clock menu more-arrow no yes mobile
The skyline of downtown Austin, with buildings lining the shores of a river.
Austin was named the top market to watch in this year’s Emerging Trends report, in part because of a flurry of new developments and a predicted population boom.

Filed under:

The 10 trends that will shape real estate in 2020

The Urban Land Institute’s annual look at the year ahead finds some direction within a fog of uncertainty

A market as large and dynamic as United States real estate rarely moves quickly. But the most striking narrative running throughout the annual Emerging Trends report from the Urban Land Institute is the sense of static and stasis.

Economic and political uncertainty have made things feel unmoored, but the overall insight conveyed by the authors—Urban Land Institute and PricewaterhouseCoopers researchers personally interviewed 750 industry members, and surveyed 1,450 more to create this report—is that we’re in for a soft landing, not a sudden crash. There may be less sudden moves, but that doesn’t mean some of the trends emerging this year won’t become breakout investments in the near future.

Who’s afraid of a recession?

While recession fears have certainly spooked those expecting the current record-setting economic cycle to eventually correct itself, industry sources consulted for the report believe the housing sector is still in great shape. Confidence is “palpable,” due in large part to the fundamentals. Analysts don’t see the same oversupply or over-leverage issues that caused a panic and set off the Great Recession.

The market has flashed warning signs—the last year has witnessed a decline in residential permits, a softening of housing starts, and languid car sales—but instead of a precipitous drop, the real estate world may enter a sustained slow down. With unemployment already relatively low and growth expected to just inch up over the next few years—just under 2 percent annually, according to the Congressional Budget Office—we may see homeownership levels plateau. The new normal, in other words, might be a slightly small, less active version of what we see today.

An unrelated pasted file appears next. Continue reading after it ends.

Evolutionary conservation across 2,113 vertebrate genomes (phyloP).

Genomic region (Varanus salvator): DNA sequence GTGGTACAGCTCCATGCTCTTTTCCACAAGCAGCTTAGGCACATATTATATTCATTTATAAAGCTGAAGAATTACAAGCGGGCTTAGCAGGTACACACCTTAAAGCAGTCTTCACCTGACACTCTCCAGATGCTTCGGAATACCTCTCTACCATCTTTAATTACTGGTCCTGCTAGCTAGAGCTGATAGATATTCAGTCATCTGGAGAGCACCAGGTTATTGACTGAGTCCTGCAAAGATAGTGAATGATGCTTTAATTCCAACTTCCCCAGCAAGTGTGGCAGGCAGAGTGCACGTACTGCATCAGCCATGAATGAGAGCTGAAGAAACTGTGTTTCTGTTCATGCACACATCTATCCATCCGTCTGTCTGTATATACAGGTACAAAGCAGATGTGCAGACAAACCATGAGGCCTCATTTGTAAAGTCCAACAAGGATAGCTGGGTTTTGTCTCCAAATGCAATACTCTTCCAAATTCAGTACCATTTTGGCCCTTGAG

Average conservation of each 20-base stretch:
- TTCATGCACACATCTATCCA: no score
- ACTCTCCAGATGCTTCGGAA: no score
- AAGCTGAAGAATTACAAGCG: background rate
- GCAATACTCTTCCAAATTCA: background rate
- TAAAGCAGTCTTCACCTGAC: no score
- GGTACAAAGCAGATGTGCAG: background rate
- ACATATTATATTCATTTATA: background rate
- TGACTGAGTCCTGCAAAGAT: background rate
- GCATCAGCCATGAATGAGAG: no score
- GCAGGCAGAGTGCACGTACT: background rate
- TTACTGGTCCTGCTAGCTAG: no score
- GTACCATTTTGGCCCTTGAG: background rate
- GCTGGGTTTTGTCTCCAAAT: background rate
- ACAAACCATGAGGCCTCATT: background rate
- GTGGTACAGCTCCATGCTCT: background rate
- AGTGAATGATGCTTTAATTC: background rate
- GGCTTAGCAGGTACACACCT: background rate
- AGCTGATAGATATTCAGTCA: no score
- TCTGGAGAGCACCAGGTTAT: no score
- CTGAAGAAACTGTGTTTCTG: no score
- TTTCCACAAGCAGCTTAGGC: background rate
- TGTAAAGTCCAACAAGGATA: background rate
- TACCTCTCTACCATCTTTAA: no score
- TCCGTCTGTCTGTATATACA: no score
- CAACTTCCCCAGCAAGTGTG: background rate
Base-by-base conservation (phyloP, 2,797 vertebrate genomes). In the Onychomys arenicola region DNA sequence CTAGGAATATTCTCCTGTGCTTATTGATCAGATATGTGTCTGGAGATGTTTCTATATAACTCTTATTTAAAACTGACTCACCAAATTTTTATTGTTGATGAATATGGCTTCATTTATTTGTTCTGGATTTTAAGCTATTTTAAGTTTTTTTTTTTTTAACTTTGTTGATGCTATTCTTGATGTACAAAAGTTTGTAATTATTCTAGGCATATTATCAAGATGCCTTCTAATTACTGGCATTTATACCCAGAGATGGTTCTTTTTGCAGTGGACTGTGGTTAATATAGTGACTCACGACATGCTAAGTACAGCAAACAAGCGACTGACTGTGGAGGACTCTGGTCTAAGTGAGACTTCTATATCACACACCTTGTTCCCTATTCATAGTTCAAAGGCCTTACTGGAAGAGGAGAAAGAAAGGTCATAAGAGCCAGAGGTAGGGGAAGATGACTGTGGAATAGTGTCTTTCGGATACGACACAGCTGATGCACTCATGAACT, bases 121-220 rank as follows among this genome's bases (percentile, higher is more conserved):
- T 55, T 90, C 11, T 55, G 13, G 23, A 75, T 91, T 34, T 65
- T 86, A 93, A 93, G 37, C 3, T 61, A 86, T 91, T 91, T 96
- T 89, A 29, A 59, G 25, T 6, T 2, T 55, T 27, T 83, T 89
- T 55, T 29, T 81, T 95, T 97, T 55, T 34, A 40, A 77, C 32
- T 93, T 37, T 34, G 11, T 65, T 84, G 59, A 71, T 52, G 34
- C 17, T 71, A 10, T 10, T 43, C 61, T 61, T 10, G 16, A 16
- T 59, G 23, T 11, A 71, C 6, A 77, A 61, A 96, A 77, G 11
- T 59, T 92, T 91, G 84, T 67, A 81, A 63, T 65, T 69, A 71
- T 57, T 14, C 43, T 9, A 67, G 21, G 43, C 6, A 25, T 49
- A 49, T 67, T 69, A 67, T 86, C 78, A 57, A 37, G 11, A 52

Capital with no place to go

Underscoring the broad feelings of uncertainty—and in some cases, surprise that the economy is still performing well—there’s a worldwide search for safe investments that in many cases is coming up short. One investor told Emerging Trends researchers that there’s “a continued shortage of deals with desirable yields; there are more investors chasing deals than there are good deals available.”

There’s a paradox of plenty taking place in the capital market, with too much money looking for a place to invest, yet most institutional investors have taken a conservative approach. The abundance of capital is a blessing and a curse; there’s liquidity on the market, but there’s also a temptation to yield to the pressure and “invest anywhere, somewhere,” which could lead to bad bets and more uncertainty.

The wooden frames of a series of townhomes under construction.
One area where many predict consistent growth is walkable, urban senior living, due to the large, and aging, baby boomer demographic.

Top ten markets present little surprise

Emerging Trends didn’t redraw the map with its predictions for the top 10 markets for 2020, favoring large and mid-sized metros in the “smile states” (west and east coast, plus the Sun Belt). By and large, the cities on the list have benefitted from a combination of tech-driven growth and booming populations: Austin, Raleigh/Durham, Nashville, Charlotte, Boston, Dallas/Fort Worth, Orlando, Atlanta, Los Angeles, and Seattle round out the top 10. The next 10 on the list include a few smaller metros, such as Charleston, South Carolina; Portland, Oregon; and Indianapolis, as well as suburban areas such as Orange County in California and Northern Virginia, which expects to see a big bump from Amazon’s new headquarters.

The great housing unraveling

Inequality has become a feature, not a bug, of our current housing market. The report found that “price recovery has so far outstripped household incomes that affordability has reached the breaking point even in markets that previously boasted of the low cost of housing.” Rents and home prices have skyrocketed, becoming untenable in markets nationwide; there’s no county in the country where a worker clocking in 40 hours at minimum wage can afford a two-bedroom apartment, per the National Low-Income Housing Coalition.

And conditions appear to be getting worse, as the type of regulatory action and investments needed to overcome a severe shortage of affordable and workforce house aren’t materializing. “We are building 90 percent of our housing for 10 percent of our households” said one interviewee. The affordability issue has so warped local economies that even big tech giants, such as Google and Microsoft, have pledged millions of dollars to help fund affordable options. Candidates on the campaign trail have taken note, making housing a bigger issue than it’s been in decades.

A block of modern apartment building with mutlicolored facades being built, with a crane in the background.
Housing is in the midst of a “great unraveling,” with the shortage of affordable units increasing and no new supply of cheap housing on the horizon.

The trend toward community-oriented development is here to stay